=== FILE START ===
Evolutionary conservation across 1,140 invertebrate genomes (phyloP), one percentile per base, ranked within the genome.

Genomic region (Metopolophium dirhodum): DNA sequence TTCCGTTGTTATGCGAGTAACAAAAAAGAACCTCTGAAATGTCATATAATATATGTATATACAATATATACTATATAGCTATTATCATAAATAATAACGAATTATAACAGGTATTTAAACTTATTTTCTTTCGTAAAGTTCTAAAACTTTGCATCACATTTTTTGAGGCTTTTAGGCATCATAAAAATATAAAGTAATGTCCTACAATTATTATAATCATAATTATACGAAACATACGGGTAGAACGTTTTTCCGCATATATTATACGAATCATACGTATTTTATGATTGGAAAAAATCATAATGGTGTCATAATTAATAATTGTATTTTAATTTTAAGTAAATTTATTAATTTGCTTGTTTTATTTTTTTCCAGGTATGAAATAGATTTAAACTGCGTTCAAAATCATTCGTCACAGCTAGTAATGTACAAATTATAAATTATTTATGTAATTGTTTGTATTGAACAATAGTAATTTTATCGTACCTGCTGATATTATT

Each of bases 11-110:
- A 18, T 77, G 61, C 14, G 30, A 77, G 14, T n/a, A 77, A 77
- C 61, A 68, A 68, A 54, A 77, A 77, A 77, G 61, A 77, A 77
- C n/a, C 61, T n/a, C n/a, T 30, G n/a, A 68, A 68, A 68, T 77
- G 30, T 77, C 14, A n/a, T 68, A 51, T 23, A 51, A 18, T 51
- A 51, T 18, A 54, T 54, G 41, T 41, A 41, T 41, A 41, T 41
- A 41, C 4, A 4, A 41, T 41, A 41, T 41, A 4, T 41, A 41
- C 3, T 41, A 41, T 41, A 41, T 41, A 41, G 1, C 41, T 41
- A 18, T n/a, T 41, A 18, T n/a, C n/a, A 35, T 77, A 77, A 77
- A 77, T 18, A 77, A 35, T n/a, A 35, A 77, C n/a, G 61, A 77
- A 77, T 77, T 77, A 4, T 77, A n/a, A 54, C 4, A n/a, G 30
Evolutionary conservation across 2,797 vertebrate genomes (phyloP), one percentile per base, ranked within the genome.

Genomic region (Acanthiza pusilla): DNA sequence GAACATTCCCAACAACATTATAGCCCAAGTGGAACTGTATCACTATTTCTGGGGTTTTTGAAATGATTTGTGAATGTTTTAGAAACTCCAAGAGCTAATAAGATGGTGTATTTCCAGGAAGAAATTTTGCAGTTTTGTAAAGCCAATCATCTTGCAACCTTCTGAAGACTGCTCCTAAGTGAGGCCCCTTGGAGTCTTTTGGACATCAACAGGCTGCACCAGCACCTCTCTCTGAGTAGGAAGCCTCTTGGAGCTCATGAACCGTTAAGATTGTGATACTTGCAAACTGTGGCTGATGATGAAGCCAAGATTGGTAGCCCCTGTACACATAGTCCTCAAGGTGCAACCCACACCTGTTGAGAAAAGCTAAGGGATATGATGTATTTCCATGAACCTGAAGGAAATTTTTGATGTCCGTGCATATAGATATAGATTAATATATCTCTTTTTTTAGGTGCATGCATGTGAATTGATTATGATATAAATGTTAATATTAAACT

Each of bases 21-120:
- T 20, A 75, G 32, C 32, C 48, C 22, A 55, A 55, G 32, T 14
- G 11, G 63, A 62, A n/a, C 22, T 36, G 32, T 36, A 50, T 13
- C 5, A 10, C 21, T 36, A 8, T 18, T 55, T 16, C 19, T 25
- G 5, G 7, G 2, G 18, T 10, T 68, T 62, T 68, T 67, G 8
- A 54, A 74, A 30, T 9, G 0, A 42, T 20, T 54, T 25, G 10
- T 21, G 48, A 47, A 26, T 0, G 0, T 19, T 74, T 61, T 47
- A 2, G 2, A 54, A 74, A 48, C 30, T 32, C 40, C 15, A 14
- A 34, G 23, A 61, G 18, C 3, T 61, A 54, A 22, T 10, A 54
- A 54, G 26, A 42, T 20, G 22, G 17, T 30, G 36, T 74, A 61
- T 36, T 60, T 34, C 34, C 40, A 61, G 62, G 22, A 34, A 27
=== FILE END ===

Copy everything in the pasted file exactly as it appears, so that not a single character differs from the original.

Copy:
Evolutionary conservation across 1,140 invertebrate genomes (phyloP), one percentile per base, ranked within the genome.

Genomic region (Metopolophium dirhodum): DNA sequence TTCCGTTGTTATGCGAGTAACAAAAAAGAACCTCTGAAATGTCATATAATATATGTATATACAATATATACTATATAGCTATTATCATAAATAATAACGAATTATAACAGGTATTTAAACTTATTTTCTTTCGTAAAGTTCTAAAACTTTGCATCACATTTTTTGAGGCTTTTAGGCATCATAAAAATATAAAGTAATGTCCTACAATTATTATAATCATAATTATACGAAACATACGGGTAGAACGTTTTTCCGCATATATTATACGAATCATACGTATTTTATGATTGGAAAAAATCATAATGGTGTCATAATTAATAATTGTATTTTAATTTTAAGTAAATTTATTAATTTGCTTGTTTTATTTTTTTCCAGGTATGAAATAGATTTAAACTGCGTTCAAAATCATTCGTCACAGCTAGTAATGTACAAATTATAAATTATTTATGTAATTGTTTGTATTGAACAATAGTAATTTTATCGTACCTGCTGATATTATT

Each of bases 11-110:
- A 18, T 77, G 61, C 14, G 30, A 77, G 14, T n/a, A 77, A 77
- C 61, A 68, A 68, A 54, A 77, A 77, A 77, G 61, A 77, A 77
- C n/a, C 61, T n/a, C n/a, T 30, G n/a, A 68, A 68, A 68, T 77
- G 30, T 77, C 14, A n/a, T 68, A 51, T 23, A 51, A 18, T 51
- A 51, T 18, A 54, T 54, G 41, T 41, A 41, T 41, A 41, T 41
- A 41, C 4, A 4, A 41, T 41, A 41, T 41, A 4, T 41, A 41
- C 3, T 41, A 41, T 41, A 41, T 41, A 41, G 1, C 41, T 41
- A 18, T n/a, T 41, A 18, T n/a, C n/a, A 35, T 77, A 77, A 77
- A 77, T 18, A 77, A 35, T n/a, A 35, A 77, C n/a, G 61, A 77
- A 77, T 77, T 77, A 4, T 77, A n/a, A 54, C 4, A n/a, G 30
Evolutionary conservation across 2,797 vertebrate genomes (phyloP), one percentile per base, ranked within the genome.

Genomic region (Acanthiza pusilla): DNA sequence GAACATTCCCAACAACATTATAGCCCAAGTGGAACTGTATCACTATTTCTGGGGTTTTTGAAATGATTTGTGAATGTTTTAGAAACTCCAAGAGCTAATAAGATGGTGTATTTCCAGGAAGAAATTTTGCAGTTTTGTAAAGCCAATCATCTTGCAACCTTCTGAAGACTGCTCCTAAGTGAGGCCCCTTGGAGTCTTTTGGACATCAACAGGCTGCACCAGCACCTCTCTCTGAGTAGGAAGCCTCTTGGAGCTCATGAACCGTTAAGATTGTGATACTTGCAAACTGTGGCTGATGATGAAGCCAAGATTGGTAGCCCCTGTACACATAGTCCTCAAGGTGCAACCCACACCTGTTGAGAAAAGCTAAGGGATATGATGTATTTCCATGAACCTGAAGGAAATTTTTGATGTCCGTGCATATAGATATAGATTAATATATCTCTTTTTTTAGGTGCATGCATGTGAATTGATTATGATATAAATGTTAATATTAAACT

Each of bases 21-120:
- T 20, A 75, G 32, C 32, C 48, C 22, A 55, A 55, G 32, T 14
- G 11, G 63, A 62, A n/a, C 22, T 36, G 32, T 36, A 50, T 13
- C 5, A 10, C 21, T 36, A 8, T 18, T 55, T 16, C 19, T 25
- G 5, G 7, G 2, G 18, T 10, T 68, T 62, T 68, T 67, G 8
- A 54, A 74, A 30, T 9, G 0, A 42, T 20, T 54, T 25, G 10
- T 21, G 48, A 47, A 26, T 0, G 0, T 19, T 74, T 61, T 47
- A 2, G 2, A 54, A 74, A 48, C 30, T 32, C 40, C 15, A 14
- A 34, G 23, A 61, G 18, C 3, T 61, A 54, A 22, T 10, A 54
- A 54, G 26, A 42, T 20, G 22, G 17, T 30, G 36, T 74, A 61
- T 36, T 60, T 34, C 34, C 40, A 61, G 62, G 22, A 34, A 27